Despite scrapping the double Irish loophole, Dublin has robustly defended its 12.5% corporation tax rate, which has also come under fire from EU partners such as France. The French have claimed that the low taxation rate gives the Irish an unfair advantage in attracting foreign investment.

Kenny told an audience at the summit that the country had “nothing to fear” from the end of the double Irish scheme. “The end of it will make our country even more attractive for foreign direct investment in the future and there is that transition period for companies already here up to 2020.”

Richard Bruton, minister for jobs, enterprise and innovation also dismissed the concerns of Sculley, although he acknowledged the flak Ireland has taken over tax schemes in Brussels and Washington. “Clearly we understand that countries compete on a number of fronts and Ireland has always offered a competitive tax environment,” he said. “We know companies expect that and we will continue to compete very strongly but on a fair basis. There has to be a worldwide consensus to make taxation policy fair across the board.”

The 12.5% corporate tax rate, Kenny and Bruton said, would be protected as a cornerstone of Irish fiscal policy.

As Kenny and Bruton were speaking, Northern Ireland Secretary Theresa Villiers signalled that the UK Treasury would decide within weeks if Northern Ireland could set its own corporation tax rate. She promised in a speech to Co-operation Ireland in Belfast that the administration would know soon whether London would hand over control.

Political leaders in Stormont have looked on jealously as their southern neighbours continue to use low corporate taxes to attract foreign direct investment and want their own rate set at a level close to the republic’s.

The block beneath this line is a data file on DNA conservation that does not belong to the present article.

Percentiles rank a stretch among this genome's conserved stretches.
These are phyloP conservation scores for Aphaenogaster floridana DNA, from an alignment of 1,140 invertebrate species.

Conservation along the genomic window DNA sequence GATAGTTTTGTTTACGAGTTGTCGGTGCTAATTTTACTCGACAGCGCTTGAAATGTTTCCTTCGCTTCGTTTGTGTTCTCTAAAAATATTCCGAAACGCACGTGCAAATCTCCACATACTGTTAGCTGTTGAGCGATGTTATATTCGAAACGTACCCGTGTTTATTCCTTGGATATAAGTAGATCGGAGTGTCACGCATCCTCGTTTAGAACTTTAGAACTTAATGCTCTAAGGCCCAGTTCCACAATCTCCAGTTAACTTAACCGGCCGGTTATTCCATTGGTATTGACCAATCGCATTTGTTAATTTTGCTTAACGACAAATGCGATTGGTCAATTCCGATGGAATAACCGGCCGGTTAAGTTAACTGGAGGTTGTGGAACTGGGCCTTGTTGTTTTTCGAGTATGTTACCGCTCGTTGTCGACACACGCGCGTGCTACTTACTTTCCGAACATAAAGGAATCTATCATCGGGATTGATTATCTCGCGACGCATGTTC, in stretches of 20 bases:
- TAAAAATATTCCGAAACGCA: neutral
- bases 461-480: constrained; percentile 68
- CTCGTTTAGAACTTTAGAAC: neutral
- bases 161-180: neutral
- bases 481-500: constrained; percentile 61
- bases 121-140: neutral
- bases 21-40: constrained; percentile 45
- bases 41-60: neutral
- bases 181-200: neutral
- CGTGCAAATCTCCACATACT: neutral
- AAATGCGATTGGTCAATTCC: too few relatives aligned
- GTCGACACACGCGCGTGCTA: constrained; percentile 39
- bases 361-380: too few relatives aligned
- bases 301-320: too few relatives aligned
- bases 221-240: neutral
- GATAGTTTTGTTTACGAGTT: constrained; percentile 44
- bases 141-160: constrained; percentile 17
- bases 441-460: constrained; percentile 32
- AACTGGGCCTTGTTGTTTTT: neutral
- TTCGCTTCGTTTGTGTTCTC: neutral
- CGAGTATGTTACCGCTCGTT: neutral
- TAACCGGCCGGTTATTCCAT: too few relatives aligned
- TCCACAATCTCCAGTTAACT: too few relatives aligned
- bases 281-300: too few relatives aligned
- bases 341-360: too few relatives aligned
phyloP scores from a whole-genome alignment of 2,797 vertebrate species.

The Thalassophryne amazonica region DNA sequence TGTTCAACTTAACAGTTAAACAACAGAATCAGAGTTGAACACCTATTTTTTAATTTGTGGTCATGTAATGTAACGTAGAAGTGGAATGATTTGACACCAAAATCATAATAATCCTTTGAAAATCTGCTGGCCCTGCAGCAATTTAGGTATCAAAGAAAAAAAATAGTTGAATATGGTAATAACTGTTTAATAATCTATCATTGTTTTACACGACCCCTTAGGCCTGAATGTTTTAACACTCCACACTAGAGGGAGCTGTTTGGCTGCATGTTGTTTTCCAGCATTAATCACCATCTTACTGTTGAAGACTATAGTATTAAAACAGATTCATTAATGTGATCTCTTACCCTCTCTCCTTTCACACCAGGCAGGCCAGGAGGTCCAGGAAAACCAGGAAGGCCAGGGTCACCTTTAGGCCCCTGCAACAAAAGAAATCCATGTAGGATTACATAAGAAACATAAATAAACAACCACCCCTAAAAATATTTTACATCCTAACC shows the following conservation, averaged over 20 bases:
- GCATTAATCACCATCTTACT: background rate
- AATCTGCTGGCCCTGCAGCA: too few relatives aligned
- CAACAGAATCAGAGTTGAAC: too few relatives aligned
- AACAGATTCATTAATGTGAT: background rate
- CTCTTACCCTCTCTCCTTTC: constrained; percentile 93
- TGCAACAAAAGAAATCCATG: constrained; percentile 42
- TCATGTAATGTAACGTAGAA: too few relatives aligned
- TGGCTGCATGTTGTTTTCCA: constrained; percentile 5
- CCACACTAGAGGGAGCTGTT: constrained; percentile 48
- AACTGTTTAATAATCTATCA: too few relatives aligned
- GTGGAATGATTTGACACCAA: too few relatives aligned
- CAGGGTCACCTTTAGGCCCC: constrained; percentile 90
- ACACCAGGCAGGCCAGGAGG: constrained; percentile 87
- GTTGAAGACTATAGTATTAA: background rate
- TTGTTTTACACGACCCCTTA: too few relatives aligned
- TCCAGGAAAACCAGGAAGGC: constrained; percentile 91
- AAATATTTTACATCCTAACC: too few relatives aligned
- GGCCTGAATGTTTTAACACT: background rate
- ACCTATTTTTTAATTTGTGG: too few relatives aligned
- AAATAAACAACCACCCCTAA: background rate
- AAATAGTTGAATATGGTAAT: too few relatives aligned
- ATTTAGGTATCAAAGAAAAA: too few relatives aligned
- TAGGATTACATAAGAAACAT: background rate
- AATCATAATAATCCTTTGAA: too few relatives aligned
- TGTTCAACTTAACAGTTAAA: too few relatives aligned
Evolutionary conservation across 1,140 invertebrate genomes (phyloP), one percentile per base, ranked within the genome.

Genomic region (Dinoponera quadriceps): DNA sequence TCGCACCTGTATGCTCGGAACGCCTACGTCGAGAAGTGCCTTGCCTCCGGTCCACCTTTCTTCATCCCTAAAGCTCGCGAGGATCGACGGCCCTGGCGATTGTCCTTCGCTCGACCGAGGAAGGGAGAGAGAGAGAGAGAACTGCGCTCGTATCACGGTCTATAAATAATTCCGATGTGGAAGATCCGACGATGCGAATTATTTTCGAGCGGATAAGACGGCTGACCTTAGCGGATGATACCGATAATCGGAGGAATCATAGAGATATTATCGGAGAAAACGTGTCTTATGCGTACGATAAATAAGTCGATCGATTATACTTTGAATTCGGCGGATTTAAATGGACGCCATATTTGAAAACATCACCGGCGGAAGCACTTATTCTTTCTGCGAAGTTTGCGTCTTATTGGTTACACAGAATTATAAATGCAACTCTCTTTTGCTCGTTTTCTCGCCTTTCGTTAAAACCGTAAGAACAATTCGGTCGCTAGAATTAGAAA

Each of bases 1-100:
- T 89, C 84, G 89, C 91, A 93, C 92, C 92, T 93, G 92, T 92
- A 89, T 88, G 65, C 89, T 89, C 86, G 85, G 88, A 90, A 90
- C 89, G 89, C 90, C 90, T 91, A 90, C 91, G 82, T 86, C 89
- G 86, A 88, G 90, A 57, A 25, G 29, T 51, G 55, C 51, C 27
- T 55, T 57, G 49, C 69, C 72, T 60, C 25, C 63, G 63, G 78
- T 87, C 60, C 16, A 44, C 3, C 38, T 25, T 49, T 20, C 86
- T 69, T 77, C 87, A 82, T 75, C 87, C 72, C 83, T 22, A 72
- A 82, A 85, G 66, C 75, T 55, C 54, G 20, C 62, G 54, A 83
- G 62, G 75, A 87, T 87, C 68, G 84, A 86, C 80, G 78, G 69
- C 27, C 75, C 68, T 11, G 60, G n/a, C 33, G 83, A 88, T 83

Villiers said London was taking the calls to devolve tax powers “very seriously”. It could be a move the republic’s Industrial Development Agency will have to take very seriously too.

END OF A LOOPHOLE

The “double Irish” that Dublin banned last month is said to be the main manoeuvre behind Apple’s rock-bottom tax rate, which a US Senate report last year found to be an effective 2%, charged on billions of dollars of profits booked through its Irish affiliates.

The strategy requires a US company to attribute profits to an Irish subsidiary. A second Irish subsidiary is then set up and managed from the British Virgin Islands (BVI) or another jurisdiction with no corporation tax. The Irish-based company makes royalty payments to the second company and claims those payments as tax deductions in Ireland.

From January all new companies domiciled in Ireland will also have to be tax residents there, making the Double Irish impossible – although companies already operating the system will be allowed to continue until 2020.

Apple’s tax arrangements in Ireland were established under a deal that Steve Jobs, Apple’s late co-founder, struck with Dublin in the 1980s.

Last year’s Senate report did not say that Apple used the “double Irish” but it noted that Apple had a BVI-based company that owned a small share of the group’s main Irish subsidiary.

Apple’s Irish offices are based near Knocknaheeny, an impoverished northern suburb of Cork. The company told the Senate inquiry that its business there was substantive and was not based on a “sweetheart deal” that brought employment to Cork.

Apple’s chief executive, Tim Cook, told senators that the company did not rely on “tax gimmicks” and that it paid every dollar it owed. Sean Farrell

Powered by Guardian.co.ukThis article was written by Henry McDonald, for The Observer on Sunday 9th November 2014 00.05 Europe/London